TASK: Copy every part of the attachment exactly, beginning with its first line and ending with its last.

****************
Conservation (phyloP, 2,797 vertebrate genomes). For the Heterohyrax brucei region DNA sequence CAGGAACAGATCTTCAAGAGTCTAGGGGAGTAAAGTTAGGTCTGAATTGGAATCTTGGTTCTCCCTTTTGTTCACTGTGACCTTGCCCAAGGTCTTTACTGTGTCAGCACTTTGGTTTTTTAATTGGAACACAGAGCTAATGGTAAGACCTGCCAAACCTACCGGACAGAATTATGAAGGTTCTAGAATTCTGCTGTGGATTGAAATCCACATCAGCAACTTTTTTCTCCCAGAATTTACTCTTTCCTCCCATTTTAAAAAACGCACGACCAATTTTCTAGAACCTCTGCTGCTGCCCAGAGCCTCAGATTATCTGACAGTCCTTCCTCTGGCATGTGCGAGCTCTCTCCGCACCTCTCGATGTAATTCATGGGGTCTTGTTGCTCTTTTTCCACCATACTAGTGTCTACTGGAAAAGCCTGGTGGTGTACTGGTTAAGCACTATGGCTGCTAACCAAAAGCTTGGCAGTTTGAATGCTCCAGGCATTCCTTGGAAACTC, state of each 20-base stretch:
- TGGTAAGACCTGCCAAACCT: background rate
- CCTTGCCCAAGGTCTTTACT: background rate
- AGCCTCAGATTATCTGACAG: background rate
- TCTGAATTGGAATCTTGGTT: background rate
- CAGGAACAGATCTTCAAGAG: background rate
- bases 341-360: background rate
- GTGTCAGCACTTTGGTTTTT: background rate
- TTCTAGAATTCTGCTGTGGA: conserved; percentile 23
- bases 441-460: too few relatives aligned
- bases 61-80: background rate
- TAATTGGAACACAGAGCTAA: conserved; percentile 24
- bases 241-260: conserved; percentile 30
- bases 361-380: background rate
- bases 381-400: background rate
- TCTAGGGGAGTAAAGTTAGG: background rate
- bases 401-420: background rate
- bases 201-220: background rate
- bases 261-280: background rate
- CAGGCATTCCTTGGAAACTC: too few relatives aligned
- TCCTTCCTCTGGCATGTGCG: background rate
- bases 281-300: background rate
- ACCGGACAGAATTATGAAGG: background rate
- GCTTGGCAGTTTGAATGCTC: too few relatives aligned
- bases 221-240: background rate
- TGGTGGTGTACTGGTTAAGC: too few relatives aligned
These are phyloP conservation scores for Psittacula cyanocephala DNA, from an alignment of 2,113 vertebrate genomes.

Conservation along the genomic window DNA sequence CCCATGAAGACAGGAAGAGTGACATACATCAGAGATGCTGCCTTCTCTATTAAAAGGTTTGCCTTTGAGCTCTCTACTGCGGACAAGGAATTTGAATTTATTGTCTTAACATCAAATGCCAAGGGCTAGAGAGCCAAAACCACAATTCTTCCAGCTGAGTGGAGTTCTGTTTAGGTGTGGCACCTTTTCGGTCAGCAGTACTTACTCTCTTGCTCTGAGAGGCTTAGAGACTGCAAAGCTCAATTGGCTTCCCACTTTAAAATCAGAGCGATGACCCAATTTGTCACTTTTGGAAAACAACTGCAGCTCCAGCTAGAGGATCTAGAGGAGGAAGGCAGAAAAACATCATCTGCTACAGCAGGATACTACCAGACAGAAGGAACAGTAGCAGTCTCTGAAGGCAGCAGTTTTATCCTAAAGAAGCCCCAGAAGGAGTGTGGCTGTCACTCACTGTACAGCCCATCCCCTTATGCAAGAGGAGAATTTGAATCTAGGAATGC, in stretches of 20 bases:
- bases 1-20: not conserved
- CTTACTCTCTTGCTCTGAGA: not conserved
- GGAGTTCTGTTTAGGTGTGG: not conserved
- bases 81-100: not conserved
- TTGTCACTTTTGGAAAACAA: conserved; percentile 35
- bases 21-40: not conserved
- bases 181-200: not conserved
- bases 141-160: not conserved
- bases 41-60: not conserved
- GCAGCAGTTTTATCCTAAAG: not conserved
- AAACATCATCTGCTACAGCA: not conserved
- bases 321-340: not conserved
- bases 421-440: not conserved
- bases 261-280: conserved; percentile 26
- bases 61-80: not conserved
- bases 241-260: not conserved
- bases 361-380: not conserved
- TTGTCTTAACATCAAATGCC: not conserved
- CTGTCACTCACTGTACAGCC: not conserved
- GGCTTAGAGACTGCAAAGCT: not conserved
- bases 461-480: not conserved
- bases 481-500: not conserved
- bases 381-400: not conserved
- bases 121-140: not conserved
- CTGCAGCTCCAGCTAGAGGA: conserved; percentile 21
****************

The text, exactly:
Conservation (phyloP, 2,797 vertebrate genomes). For the Heterohyrax brucei region DNA sequence CAGGAACAGATCTTCAAGAGTCTAGGGGAGTAAAGTTAGGTCTGAATTGGAATCTTGGTTCTCCCTTTTGTTCACTGTGACCTTGCCCAAGGTCTTTACTGTGTCAGCACTTTGGTTTTTTAATTGGAACACAGAGCTAATGGTAAGACCTGCCAAACCTACCGGACAGAATTATGAAGGTTCTAGAATTCTGCTGTGGATTGAAATCCACATCAGCAACTTTTTTCTCCCAGAATTTACTCTTTCCTCCCATTTTAAAAAACGCACGACCAATTTTCTAGAACCTCTGCTGCTGCCCAGAGCCTCAGATTATCTGACAGTCCTTCCTCTGGCATGTGCGAGCTCTCTCCGCACCTCTCGATGTAATTCATGGGGTCTTGTTGCTCTTTTTCCACCATACTAGTGTCTACTGGAAAAGCCTGGTGGTGTACTGGTTAAGCACTATGGCTGCTAACCAAAAGCTTGGCAGTTTGAATGCTCCAGGCATTCCTTGGAAACTC, state of each 20-base stretch:
- TGGTAAGACCTGCCAAACCT: background rate
- CCTTGCCCAAGGTCTTTACT: background rate
- AGCCTCAGATTATCTGACAG: background rate
- TCTGAATTGGAATCTTGGTT: background rate
- CAGGAACAGATCTTCAAGAG: background rate
- bases 341-360: background rate
- GTGTCAGCACTTTGGTTTTT: background rate
- TTCTAGAATTCTGCTGTGGA: conserved; percentile 23
- bases 441-460: too few relatives aligned
- bases 61-80: background rate
- TAATTGGAACACAGAGCTAA: conserved; percentile 24
- bases 241-260: conserved; percentile 30
- bases 361-380: background rate
- bases 381-400: background rate
- TCTAGGGGAGTAAAGTTAGG: background rate
- bases 401-420: background rate
- bases 201-220: background rate
- bases 261-280: background rate
- CAGGCATTCCTTGGAAACTC: too few relatives aligned
- TCCTTCCTCTGGCATGTGCG: background rate
- bases 281-300: background rate
- ACCGGACAGAATTATGAAGG: background rate
- GCTTGGCAGTTTGAATGCTC: too few relatives aligned
- bases 221-240: background rate
- TGGTGGTGTACTGGTTAAGC: too few relatives aligned
These are phyloP conservation scores for Psittacula cyanocephala DNA, from an alignment of 2,113 vertebrate genomes.

Conservation along the genomic window DNA sequence CCCATGAAGACAGGAAGAGTGACATACATCAGAGATGCTGCCTTCTCTATTAAAAGGTTTGCCTTTGAGCTCTCTACTGCGGACAAGGAATTTGAATTTATTGTCTTAACATCAAATGCCAAGGGCTAGAGAGCCAAAACCACAATTCTTCCAGCTGAGTGGAGTTCTGTTTAGGTGTGGCACCTTTTCGGTCAGCAGTACTTACTCTCTTGCTCTGAGAGGCTTAGAGACTGCAAAGCTCAATTGGCTTCCCACTTTAAAATCAGAGCGATGACCCAATTTGTCACTTTTGGAAAACAACTGCAGCTCCAGCTAGAGGATCTAGAGGAGGAAGGCAGAAAAACATCATCTGCTACAGCAGGATACTACCAGACAGAAGGAACAGTAGCAGTCTCTGAAGGCAGCAGTTTTATCCTAAAGAAGCCCCAGAAGGAGTGTGGCTGTCACTCACTGTACAGCCCATCCCCTTATGCAAGAGGAGAATTTGAATCTAGGAATGC, in stretches of 20 bases:
- bases 1-20: not conserved
- CTTACTCTCTTGCTCTGAGA: not conserved
- GGAGTTCTGTTTAGGTGTGG: not conserved
- bases 81-100: not conserved
- TTGTCACTTTTGGAAAACAA: conserved; percentile 35
- bases 21-40: not conserved
- bases 181-200: not conserved
- bases 141-160: not conserved
- bases 41-60: not conserved
- GCAGCAGTTTTATCCTAAAG: not conserved
- AAACATCATCTGCTACAGCA: not conserved
- bases 321-340: not conserved
- bases 421-440: not conserved
- bases 261-280: conserved; percentile 26
- bases 61-80: not conserved
- bases 241-260: not conserved
- bases 361-380: not conserved
- TTGTCTTAACATCAAATGCC: not conserved
- CTGTCACTCACTGTACAGCC: not conserved
- GGCTTAGAGACTGCAAAGCT: not conserved
- bases 461-480: not conserved
- bases 481-500: not conserved
- bases 381-400: not conserved
- bases 121-140: not conserved
- CTGCAGCTCCAGCTAGAGGA: conserved; percentile 21